'ModNation Racers" successfully reinvigorates the cobwebbed kart-racing genre by allowing players to design and share fully customized drivers, karts and tracks with enormous ease and boundless creative license. The interfaces through which it does this are brilliantly conceived.
How remarkable, then, that even without any of those tools, this still would signify a badly needed leap forward.
Credit for that goes to the game's actual racing action, which, even against A.I. opponents, is often as exhilarating as its creation and community tools. The sense of speed and danger is leagues beyond anything seen in recent "Mario Kart" games, and there's more for players to do than hold down the gas, look for shortcuts, dispatch power-ups and hope no one cheats them out of a lead when they finally take one.
Drifting, catching air and drafting all build turbo, which players can apply to speed boosts. But the turbo also works as currency for a fantastic sideswipe maneuver, which lets players drive offensively without waiting for a power-up, as well as a force field that allows frontrunners to fend off power-up attacks instead of simply drive scared like sitting ducks. Timing a perfect force-field defense isn't easy at all, but the ability even to do so at least puts players' fates in their hands for a change. (Take notes, Nintendo.)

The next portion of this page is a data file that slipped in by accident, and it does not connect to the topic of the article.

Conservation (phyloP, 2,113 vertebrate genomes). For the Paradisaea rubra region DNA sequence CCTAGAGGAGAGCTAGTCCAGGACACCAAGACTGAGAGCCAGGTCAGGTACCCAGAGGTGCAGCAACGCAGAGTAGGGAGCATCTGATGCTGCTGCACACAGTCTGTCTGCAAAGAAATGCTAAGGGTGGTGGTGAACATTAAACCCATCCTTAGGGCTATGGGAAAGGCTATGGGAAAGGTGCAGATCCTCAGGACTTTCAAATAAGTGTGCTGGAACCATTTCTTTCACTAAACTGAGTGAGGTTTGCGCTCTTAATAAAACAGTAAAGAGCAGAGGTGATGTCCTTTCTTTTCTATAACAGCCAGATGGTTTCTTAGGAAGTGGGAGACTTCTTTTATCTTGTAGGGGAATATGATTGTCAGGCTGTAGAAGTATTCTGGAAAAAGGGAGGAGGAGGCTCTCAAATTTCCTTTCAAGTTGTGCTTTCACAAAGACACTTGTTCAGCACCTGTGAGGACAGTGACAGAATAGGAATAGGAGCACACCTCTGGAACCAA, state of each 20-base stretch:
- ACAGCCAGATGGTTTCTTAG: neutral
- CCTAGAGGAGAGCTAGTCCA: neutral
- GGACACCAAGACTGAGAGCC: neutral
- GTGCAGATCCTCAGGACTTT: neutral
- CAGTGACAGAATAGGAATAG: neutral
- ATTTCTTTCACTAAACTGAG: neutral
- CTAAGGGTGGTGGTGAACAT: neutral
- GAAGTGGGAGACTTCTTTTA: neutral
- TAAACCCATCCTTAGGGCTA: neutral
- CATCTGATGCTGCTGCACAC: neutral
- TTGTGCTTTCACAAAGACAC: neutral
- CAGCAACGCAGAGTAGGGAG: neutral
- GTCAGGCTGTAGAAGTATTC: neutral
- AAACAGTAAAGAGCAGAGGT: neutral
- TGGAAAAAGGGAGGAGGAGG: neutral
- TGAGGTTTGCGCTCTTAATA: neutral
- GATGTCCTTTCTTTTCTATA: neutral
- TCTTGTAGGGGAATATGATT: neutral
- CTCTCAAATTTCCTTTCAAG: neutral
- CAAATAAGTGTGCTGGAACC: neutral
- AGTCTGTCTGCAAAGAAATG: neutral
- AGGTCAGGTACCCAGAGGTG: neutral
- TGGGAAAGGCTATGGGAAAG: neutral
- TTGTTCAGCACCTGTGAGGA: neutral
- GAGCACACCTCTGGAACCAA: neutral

All of these ideas gel thanks to a control scheme that just feels great.
Driving dangerously and racking up huge drifts are fun without being punishing if you mess up. Perfecting the timing and distance needed for a perfect attack on another driver is satisfying not only because of how fluid the controls are, but also because of how great everything looks when a strike hits its target.
For those who pick up "ModNation Racers" with no desire to play with others, the selection of on-disc tracks is nicely varied and the default difficulty a strong balance of accessible and tough. The career mode tells an actual story, and the cut scenes between races are funny and surprisingly polished.
But to play the game this way is to miss the point completely of its community and creation tools, which, outside of some long load times, mesh together under one staggeringly slick umbrella.
The driver and kart creation interfaces should feel familiar to anyone who has created a customized character or vehicle in another game. Both are easy to use. While playing through the game unlocks more usable parts, the extreme flexibility of the sizing, placement and coloring tools makes the default selection feel nearly limitless as is.
The track editor, shockingly, is just as simple to use. Terrain tools allow players to model the environment like clay, and laying track is as simple as driving a track-laying-vehicle around a blank canvas.
Ambitious players can overlap track and add many props to the area however they please, but "ModNation Racers" also provides auto-complete and auto-populate shortcuts for those who want to do something quick and dirty.
All of these creations come together in a supremely slick virtual online world that allows players, driving around in their karts, to mingle with other players, download other players' creations and challenge anyone in the area to races on the fly. Even those who had no intention ever to race online might change their minds once they see how fantastically accessible doing so is.